Ophthalmic manifestations of COVID-19: An Educational Review

  • Post author:Kusy Suleiman & Omar Mostafa, Yusuf Abdallah, Simon Madge
  • DOIDOI:10.48089/jfo7865026

Dr Kusy Suleiman1*, Dr Omar Mostafa2*, Dr Yusuf Abdallah3, Mr Simon N Madge4

1 Academic Foundation Year 2 Doctor, Ophthalmology Department, Sandwell and West Birmingham NHS Trust Contact author

2 Foundation Year 1 Doctor, Acute Medical Unit, Walsall Manor Hospital Contact author

3 Ophthalmology ST1 Doctor, Heartlands Hospital, University Hospital Birmingham. Contact author

4 Consultant Ophthalmologist, Wye Valley NHS Trust, Stonebow Rd, Hereford, HR1 2ER.

*Joint first author

Key points

  • A thorough systems review is crucial for any new consult.
  • COVID-19 has been linked to conjunctivitis amongst other eye complaints.
  • Eye protection is crucial for clinicians especially those working in close contact with patients.
  • There are currently no sight threatening manifestations of COVID-19 reported however larger studies and longer follow up are necessary to conclude this with confidence
  • Patients with COVID-19 can present solely with ocular manifestations and these may predict more severe disease.


In December 2019, Dr. Li Wenliang, a 34-year-old ophthalmologist, became the first doctor to notify the public of the emergence of the SARS-CoV-2 (COVID-19) outbreak.  Unfortunately, he died due to COVID-19 shortly after. COVID-19 is caused by a novel virus affecting the respiratory system primarily but with multi-systemic manifestations. In previous SARS-CoV outbreaks, a study demonstrated the presence of the virus in the patients’ ocular secretions. In addition to offering a possible route of transmission, the eyes can be implicated in the initial presentation of COVID-19.  Throughout the pandemic, a minority of cases have presented with ocular symptoms such as sore eyes, itching, foreign body sensation, floaters, and red eye. At times, ocular complaints have also been found to precede respiratory complaints or be the only presenting complaint of COVID-19. Ocular complaints also appear to be possibly linked with more severe disease processes clinically and biochemically. Consequently, it is important to consider COVID-19 in patients with new conjunctivitis or ocular complaints.


In December of 2019, coronavirus disease 2019 (COVID-19) developed into a global pandemic. COVID-19 is caused by an infectious novel severe acute respiratory syndrome coronavirus 2 (SARS-CoV-2) and has spread geographically at an unprecedented rate [1]. Previous studies demonstrate Coronaviruses rarely cause ocular manifestations in humans and those that occur are rare and mild [2]. The American Academy of Ophthalmology also reported conjunctivitis is rare in cases of COVID-19 and that it only affects 1-3% of patients [3]. However, emerging evidence suggests that a wider scope exists for ocular symptoms with COVID-19 than previously thought [4]. This may also have implications on the perceived route of transmission. Indeed, one of the first whistleblowers in the pandemic was the late Li Wenliang who contracted COVID-19 while working as an ophthalmologist, leading to his death [5].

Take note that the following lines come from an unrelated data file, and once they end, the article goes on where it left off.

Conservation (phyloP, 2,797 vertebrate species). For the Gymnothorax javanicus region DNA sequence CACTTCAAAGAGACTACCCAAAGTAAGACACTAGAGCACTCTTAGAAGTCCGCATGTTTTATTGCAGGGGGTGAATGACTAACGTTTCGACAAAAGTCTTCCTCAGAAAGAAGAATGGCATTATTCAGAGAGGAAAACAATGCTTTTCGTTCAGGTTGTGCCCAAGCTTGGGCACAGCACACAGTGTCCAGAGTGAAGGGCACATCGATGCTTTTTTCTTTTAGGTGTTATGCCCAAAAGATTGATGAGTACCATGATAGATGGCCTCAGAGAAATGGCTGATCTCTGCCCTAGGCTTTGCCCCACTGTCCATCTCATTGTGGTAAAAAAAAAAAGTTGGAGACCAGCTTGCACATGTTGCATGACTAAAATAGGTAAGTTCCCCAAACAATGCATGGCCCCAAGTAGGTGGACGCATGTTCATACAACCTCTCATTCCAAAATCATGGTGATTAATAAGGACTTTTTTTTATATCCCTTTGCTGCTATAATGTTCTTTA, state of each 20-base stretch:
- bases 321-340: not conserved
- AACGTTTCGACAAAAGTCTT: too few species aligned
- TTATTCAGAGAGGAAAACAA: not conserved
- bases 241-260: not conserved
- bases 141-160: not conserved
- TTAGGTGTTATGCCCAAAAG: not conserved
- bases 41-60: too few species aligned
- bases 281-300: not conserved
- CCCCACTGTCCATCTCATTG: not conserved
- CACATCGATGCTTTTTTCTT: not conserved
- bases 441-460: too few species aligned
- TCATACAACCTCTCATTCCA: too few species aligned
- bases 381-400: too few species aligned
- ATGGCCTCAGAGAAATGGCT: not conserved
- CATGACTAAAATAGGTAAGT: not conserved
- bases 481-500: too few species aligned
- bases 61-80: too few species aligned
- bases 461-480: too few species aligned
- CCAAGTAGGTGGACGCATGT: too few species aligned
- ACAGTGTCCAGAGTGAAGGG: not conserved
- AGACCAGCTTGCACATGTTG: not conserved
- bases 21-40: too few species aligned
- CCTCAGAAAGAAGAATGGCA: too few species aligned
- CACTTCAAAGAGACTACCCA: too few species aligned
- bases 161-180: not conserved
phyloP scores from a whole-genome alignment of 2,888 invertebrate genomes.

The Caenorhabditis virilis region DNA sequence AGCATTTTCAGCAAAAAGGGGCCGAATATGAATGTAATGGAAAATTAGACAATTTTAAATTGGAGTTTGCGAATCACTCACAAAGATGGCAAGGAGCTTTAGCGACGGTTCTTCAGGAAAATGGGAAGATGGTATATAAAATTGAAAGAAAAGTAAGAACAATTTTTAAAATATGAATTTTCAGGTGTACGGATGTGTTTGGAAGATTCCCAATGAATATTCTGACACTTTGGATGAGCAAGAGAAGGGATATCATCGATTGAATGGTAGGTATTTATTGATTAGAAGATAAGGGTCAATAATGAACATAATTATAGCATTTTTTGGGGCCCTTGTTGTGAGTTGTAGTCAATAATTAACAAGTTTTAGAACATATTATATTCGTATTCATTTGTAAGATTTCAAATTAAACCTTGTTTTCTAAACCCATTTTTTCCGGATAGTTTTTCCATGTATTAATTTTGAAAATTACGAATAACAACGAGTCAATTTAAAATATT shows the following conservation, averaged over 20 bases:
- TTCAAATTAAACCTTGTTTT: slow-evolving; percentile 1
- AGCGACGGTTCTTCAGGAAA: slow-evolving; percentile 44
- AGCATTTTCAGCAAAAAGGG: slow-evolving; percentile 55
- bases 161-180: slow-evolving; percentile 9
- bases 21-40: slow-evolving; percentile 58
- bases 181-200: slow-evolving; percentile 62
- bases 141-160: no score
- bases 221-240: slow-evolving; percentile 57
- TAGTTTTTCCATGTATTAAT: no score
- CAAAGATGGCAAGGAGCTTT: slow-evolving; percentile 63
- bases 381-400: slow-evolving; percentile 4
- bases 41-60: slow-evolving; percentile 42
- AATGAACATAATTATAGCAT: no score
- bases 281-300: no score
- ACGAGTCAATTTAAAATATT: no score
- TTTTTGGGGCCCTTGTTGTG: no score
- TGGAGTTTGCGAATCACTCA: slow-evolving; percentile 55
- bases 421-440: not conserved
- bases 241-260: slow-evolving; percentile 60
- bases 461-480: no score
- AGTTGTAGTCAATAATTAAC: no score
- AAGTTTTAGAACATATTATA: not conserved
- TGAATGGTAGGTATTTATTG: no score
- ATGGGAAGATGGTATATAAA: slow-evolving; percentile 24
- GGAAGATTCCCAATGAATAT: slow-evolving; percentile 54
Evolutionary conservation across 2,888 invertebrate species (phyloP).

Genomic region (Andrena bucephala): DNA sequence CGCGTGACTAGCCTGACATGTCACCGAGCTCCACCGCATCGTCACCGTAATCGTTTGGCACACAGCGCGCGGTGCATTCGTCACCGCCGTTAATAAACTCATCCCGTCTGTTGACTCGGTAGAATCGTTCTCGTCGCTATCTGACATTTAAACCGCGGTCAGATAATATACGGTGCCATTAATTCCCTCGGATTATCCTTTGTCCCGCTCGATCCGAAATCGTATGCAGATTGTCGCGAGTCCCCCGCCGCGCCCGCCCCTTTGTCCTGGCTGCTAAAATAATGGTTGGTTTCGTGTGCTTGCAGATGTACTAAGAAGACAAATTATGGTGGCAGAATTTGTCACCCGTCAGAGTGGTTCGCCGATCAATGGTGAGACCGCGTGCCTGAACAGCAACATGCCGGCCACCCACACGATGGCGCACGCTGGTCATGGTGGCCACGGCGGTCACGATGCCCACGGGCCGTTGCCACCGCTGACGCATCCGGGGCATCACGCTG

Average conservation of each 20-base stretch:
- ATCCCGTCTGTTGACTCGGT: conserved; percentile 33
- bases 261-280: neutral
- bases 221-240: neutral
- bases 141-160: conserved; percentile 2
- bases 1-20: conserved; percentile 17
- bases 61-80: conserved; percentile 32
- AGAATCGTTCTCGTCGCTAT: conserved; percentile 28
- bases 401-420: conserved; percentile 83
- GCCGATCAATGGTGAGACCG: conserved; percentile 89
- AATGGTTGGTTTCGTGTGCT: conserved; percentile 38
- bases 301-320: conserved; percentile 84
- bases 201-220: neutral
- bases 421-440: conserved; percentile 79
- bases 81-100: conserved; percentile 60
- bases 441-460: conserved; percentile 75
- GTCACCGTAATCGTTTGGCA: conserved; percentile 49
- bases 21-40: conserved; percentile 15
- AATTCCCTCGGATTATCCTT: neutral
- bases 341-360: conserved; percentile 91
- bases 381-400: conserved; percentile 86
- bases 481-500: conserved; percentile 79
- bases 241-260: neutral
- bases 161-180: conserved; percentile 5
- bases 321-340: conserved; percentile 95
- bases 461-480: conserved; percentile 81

SARS-CoV-2 is a novel RNA coronavirus. The origin of the pandemic is speculative but world health organization (WHO) officials in China were first alerted to a pneumonia of unknown cause on December 31, 2019 when a local eruption occurred in Wuhan, Hubei, China [6]. Although transmission of COVID-19 is thought to be primarily airborne, emerging data also suggests evidence of transmission of SARS-CoV-2 via the ocular surface [4,7]. Eyecare providers may be at increased risk of infection due to the proximity and nature of ophthalmic examination [8].  Globally, as of 13th of July 2020, there have been 12,768,307 confirmed cases of COVID-19 including 566,654 deaths reported to the WHO [9]. The pathophysiology of COVID-19 is reviewed by Yuki et Al who note that the lack of targeted therapies continues to be problematic in the treatment of COVID-19 [10].

Clinical presentation

COVID-19 research is mostly focused on the respiratory system and for good reason: most cases presented with nonspecific and/or upper respiratory symptoms (dry cough, pyrexia, fatigue, myalgia, headache) with or without mild pneumonia. Cases with pneumonia may also exhibit shortness of breath in addition to pleuritic chest pain. Critical disease causes outright respiratory failure with or without multiple organ failure due to sepsis. Clearly the respiratory system is the prime target of SARS-CoV-2, however multisystemic manifestations should not be ignored as they can form a possible route of transmission as well as present before the respiratory symptoms as illustrated by emerging evidence [1,11,12].